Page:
it took the full 40 minutes to bake but it was nice and bubbly with just a little color.  the house smelled like pizza and it almost tasted like it until you got the crust-that made it taste like a tart.  a winner if you ask me, but next time, can we do this when tomatoes are in season?  please???

to see what the other bakers came up with, visit the tuesdays with dorie page!

guess again cake and the importance of following directions…

there are few scents as intoxicating as the smell of a spice cake in the oven.  immediately, the house feels warm and inviting.  once it comes out of the oven, very few can resist the urge to grab a knife and slice a thick slab.  just be sure to take it out of the pan first…and speaking of that pan, if the directions call for you to grease and flour it, please, for the love of cake, heed the warning.

sad but true, i did not do as the directions instructed and the results were a lovely cake coated pan.  sigh.
doubly sad since not only do i bake for a living, but that recipe was one of my own; i broke my own rule.  my excuse, i was in a hurry.   even worse, i needed the cake for a meeting and there was no way to hide this.  so, off i went, head hanging low and my lame excuse at the ready for anyone who dared to ask.

funny thing is, no one seemed to think much of it.  sure, they were a little surprised that i could have such a mishap, but none were the least bit shocked.  it was if they knew something i didn’t and had just realized…regardless, i came home with a tray holding just a few small chunks and some crumbs.  apparently, they liked it.

when they learned the cake had a secret ingredient, they went back for a little more.  it was fun making them guess.  spice cakes are easy to hide unusual ingredients in since the spices tend to mask the flavors of the other ingredients.  are you curious about that ingredient?  well, believe it or not, it was a can of crushed tomatoes.  once baked, the tomatoes are not obvious in either appearance or taste.  they do add some wonderful color and lots of moisture.

guess again tomato cake with pecans and raisins
makes 1 (10-12) cup bundt pan serving about 16
3/4 cup golden raisins
3/4 cup pecan pieces
3 cups cake flour
1 1/4 teaspoon baking soda
1 1/2 teaspoon cinnamon
3/4 teaspoon allspice
1/2 teaspoon cloves
1/2 teaspoon freshly grated nutmeg
8 ounces unsalted butter, softened
2 cups dark brown sugar, packed
1 1/2 teaspoon vanilla
2 eggs
1 can (14.5 ounce) crushed tomatoes-make sure they do not contain things like garlic and herbs!
preheat the oven to 350.  grease and flour the bundt pan.  place the raisins in a saucepan, cover with water and bring to a gentle boil.  remove from the heat and allow them to cool completely in the water.  drain well.  
toast the pecans on a baking sheet for 5-7 minutes, allow to cool before using.  in a mixing bowl, combine the cake flour, baking soda and the spices.  in a large mixing bowl, beat the butter, brown sugar and vanilla until light and fluffy, about 2-3 minutes.  add the eggs and mix completely, scrape the bowl and mix it in.  place the dry ingredients into a sifter or mesh strainer and sift them over the butter mixture.  fold it a few times by hand.  pour the entire can of tomatoes over the top of the batter and fold it all together.  fold in the raisins and pecans and scrape it into the prepared pan.  bake until a tester comes out clean, about an hour.  cool in the pan for 10-15 minutes.  invert onto a rack and allow it to cool completely.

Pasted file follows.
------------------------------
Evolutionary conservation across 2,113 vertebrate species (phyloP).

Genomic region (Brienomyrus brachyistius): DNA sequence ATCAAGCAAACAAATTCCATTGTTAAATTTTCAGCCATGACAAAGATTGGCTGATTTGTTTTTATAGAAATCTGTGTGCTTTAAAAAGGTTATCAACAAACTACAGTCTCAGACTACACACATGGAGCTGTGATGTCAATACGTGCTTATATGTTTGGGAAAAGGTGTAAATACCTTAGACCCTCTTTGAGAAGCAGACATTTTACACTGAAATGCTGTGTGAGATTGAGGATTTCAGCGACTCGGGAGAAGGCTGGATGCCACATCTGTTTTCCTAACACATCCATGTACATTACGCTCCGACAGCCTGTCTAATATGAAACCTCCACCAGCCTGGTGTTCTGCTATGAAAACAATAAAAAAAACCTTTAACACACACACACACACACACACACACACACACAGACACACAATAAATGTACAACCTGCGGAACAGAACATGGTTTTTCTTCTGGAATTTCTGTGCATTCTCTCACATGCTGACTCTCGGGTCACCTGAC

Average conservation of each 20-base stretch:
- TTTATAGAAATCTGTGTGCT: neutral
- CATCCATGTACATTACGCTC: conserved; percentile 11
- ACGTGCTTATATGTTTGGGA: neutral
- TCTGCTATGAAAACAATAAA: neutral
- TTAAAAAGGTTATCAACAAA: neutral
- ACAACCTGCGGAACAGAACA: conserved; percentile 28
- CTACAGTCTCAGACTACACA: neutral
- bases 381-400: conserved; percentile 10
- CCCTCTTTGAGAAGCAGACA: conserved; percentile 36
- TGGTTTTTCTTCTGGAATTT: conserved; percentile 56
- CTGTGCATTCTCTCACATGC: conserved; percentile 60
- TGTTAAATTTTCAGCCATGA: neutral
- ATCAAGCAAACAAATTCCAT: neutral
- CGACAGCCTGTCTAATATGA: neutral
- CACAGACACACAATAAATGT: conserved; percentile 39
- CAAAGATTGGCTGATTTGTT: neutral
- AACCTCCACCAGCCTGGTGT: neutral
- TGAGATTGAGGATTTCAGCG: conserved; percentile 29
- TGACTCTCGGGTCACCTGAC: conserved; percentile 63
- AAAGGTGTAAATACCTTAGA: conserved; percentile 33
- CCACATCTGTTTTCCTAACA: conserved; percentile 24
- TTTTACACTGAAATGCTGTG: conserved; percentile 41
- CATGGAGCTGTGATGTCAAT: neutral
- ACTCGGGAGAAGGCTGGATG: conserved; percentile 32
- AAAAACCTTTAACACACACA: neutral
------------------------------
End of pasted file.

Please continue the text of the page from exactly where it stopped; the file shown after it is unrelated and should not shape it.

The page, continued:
sundried tomato focaccia

 when it comes to simple and easy bread, focaccia is the only one you need to make.  you can slice it into strips and serve it with a salad, cut squares and stuff them for sandwiches or you can simply eat pieces of it.  there isn’t any intricate shaping or special pan required; just your finger tips will do.  the best part, the dough is so forgiving that mistakes are hard to see.  even better is the fact that you can add just about anything to the dough and still get a good result.

this weeks recipe from baking with julia is the focaccia featured on page 143 and is hosted by sharmini of wandering through.  be sure to visit her page to see the recipe or better yet, pick up a copy of baking with julia-it is worth every bit of space on the shelf.  to see what the other 100 or so bakers have come up with, visit the tuesdays with dorie page.

a few notes to share.  since there is just two of us in the house, i cut the recipe in half and made two small squares.  while the recipe called for a 24-36 hour rest in the fridge, my life could only accomodate about 16-18 hour period.  that is probably why i did not get all of the little bubbles on the surface.  maybe next time, or maybe not.  the bread was nice and light; the shorter resting did not seem to be a huge issue.  since i was pressed for time, i didn’t bother with the fresh herbs and just sprinkled a little sea salt on top of each loaf.

 my sundried tomatoes came packed in olive oil.  to add even more flavor to the bread, i used some of that oil in the bread too.  it gave it a nice tomato orange shade.

the window pane test for gluten development.  if you can stretch it out to a transparent window without tearing, it is ready.

shaped and waiting to be baked

 after a light brush of olive oil, this loaf of bread is waiting its turn in the oven.
 fresh from the oven.